- Bounty (93) – Crazy Taxi (Bounty Prize: $100.00) for Sega Dreamcast (DC) Challenge Rating – 4 (out of 5) Challenge: achieve 250 or more “Crazy Throughs” on the mini-game challenge “Crazy Through” Special Rules – player may use any vehicle and driver combination Bounty Prize - $100.00 Bounty Payable Date – ninety (90) days after mailing postmark of successful accomplishment.
- Bounty (105) – Halo 2 (Bounty Prize: $250.00) for the Microsoft Xbox Challenge Rating – 5 (out of 5) Challenge: fastest completion of the entire game on “Legendary” difficulty, without losing a life, in single player mode Rules and Settings – player may use any weapons and/or vehicles found. Special Rule: Usage of the “Envy Skull” to attain permanent invisibility defeats the spirit of the game and is a banned tactic. Bounty Prize - $250.00 Bounty Payable Date – January 31st, 2006.
As you can see, if you are good, you can walk away with a lot of money. Check out the full list at the Twin Galaxies site.
Read More | Twin Galaxies Bounty List
EA has been on a rampage as of late. First, they sign an exclusive deal with the NFL giving them sole rights to make games based on the NFL for the next five years. Then they do the same with the AFL for four years. Now, it seems they pulled off the coupe de grace - EA has signed an exclusive deal with ESPN which makes Electronic Arts the only publisher with the ability to make sports games under the ESPN brand. This means that the days of Madden vs ESPN NFL are over. While the deal is signed for 15 years, there is a clause that says that the option of ending it after 10 years is a possibility. Sucks to be Sega right about now.
Read More | Gamespot
Hey Speck, it’s great that you have been able to show a couple of images of your prototype iPod shuffle case. Really, it is. However, at $20 USD, don’t you think it might be a bit steep for a cover for a device that is just white plastic? I mean, the iPod shuffle has neither a screen nor a scratch prone metal back - the two main reasons to own some sort of case or skin for the other iPods. Ah well, I am sure someone will want one.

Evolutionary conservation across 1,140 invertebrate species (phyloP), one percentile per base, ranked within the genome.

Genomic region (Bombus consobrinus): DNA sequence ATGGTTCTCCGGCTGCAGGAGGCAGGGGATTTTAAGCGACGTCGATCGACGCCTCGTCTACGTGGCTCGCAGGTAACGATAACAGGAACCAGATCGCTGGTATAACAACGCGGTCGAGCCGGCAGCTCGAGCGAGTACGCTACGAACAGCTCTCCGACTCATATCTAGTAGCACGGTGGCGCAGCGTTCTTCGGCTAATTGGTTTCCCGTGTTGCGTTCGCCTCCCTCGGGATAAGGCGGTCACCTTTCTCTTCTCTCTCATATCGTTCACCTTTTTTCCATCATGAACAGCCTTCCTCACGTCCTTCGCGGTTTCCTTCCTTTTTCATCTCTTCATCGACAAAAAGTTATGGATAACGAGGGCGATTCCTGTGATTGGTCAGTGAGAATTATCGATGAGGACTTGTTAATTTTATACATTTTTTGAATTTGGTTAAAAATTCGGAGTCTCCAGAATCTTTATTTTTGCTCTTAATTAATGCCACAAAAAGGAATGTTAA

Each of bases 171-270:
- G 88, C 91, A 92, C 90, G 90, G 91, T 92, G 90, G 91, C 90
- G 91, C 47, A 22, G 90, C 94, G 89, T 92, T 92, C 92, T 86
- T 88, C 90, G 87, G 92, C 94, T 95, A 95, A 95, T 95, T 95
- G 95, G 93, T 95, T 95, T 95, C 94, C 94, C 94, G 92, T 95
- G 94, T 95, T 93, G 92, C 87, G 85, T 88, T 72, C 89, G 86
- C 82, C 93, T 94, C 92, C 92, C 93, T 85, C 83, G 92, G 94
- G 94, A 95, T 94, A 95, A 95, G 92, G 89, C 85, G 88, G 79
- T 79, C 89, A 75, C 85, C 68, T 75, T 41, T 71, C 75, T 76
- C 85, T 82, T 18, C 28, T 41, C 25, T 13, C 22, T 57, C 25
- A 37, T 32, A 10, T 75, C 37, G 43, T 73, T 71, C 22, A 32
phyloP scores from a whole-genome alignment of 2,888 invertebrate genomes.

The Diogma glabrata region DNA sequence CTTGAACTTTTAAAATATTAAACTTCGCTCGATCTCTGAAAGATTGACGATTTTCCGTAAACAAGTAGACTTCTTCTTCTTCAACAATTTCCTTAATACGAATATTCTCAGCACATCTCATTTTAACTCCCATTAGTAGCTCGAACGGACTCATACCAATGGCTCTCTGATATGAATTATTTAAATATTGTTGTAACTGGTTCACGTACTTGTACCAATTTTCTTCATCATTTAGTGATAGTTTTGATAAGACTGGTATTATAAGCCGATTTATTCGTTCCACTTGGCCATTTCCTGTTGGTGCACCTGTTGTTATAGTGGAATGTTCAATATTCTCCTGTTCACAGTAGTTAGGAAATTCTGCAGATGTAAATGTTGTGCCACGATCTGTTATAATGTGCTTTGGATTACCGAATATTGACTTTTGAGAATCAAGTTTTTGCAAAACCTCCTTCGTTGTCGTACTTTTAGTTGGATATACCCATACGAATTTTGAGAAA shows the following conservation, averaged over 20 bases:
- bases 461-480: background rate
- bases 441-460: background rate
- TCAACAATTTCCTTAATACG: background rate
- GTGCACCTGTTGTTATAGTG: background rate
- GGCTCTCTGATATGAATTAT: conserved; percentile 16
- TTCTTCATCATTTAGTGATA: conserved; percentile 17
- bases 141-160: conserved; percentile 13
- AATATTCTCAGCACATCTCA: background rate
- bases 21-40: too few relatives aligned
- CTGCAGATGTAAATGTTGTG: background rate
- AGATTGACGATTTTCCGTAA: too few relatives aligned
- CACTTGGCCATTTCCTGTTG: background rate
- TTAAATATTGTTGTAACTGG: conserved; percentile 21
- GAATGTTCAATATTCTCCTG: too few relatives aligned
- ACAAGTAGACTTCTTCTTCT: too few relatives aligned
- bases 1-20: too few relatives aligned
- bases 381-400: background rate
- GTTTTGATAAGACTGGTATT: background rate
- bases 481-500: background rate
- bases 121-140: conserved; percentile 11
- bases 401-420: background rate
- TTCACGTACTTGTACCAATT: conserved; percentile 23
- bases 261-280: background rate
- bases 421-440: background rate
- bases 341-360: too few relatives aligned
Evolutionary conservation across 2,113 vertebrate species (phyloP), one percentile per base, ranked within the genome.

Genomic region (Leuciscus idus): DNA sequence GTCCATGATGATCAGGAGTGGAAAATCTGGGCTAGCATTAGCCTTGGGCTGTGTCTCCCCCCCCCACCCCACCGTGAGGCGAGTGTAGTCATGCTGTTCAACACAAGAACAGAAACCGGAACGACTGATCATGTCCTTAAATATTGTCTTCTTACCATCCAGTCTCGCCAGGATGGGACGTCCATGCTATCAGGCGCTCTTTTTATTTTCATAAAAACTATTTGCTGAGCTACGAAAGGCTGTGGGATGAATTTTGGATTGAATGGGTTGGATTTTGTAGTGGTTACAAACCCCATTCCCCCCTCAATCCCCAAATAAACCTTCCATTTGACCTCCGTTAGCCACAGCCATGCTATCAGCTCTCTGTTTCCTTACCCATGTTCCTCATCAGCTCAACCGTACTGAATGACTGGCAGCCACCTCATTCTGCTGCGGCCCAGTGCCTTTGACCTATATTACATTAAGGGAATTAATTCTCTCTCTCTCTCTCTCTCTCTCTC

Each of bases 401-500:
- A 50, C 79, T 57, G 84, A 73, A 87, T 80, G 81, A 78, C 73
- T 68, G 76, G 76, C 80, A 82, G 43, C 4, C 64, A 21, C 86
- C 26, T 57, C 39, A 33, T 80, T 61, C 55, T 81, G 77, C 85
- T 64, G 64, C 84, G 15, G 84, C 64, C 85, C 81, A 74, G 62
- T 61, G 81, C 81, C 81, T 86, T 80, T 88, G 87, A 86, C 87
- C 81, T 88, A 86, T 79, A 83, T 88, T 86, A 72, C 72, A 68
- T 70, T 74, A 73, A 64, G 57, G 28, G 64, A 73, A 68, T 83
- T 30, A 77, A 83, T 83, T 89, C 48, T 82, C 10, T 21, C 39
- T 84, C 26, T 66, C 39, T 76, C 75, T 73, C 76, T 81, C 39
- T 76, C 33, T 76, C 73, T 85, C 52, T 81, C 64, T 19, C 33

Read More | Speck Products
Skype 1.1 was release last week, with some nice changes. If you are unfamiliar with the program, Skype allows you to make voice calls to other Skype users, anywhere in the world, for free. Think of it as AIM with very reliable voice chat. You can also use the program to call regular phones for a small fee. Check out the changelog for the upgrade, and if you haven’t yet, download Skype here. I personally recommend it, as Skype is my messaging program of choice.
Comcast Cable follows Time Warner and Cox Cable in a move to increase bandwidth to users from speeds of 3000/256 to 4000/384 - all at no additional charge to their customers (for now). These cable companies not only hope to further distance themselves from the telphone companies with DSL, but also because many users have found needs for the higher bandwidth abilities, such as video e-mail, video chat, and the transfer of HD content. Some Comcast users have already received the speed upgrade.
Comcast is also scheduled to roll out their VOIP service later on this year. The advantage of using Comcast’s VOIP service over one like Vonage is that Comcast will have a separate infrastructure that the service will run on, thereby not affecting your internet service speed at all.
Read More | CNet News
HP has stopped placing orders with Apple’s manufacturer for iPods. This is because HP wants a price protection policy from Apple. Since they have no price protection policy, HP is vulnerable to financial loss if Apple suddenly cuts the price of the Apple iPod. HP has refused to place any further orders for Apple’s iPod until Apple is willing to discuss the issue and agree on a solution. Could this be the end of iPod + HP?
Read More | Apple Insider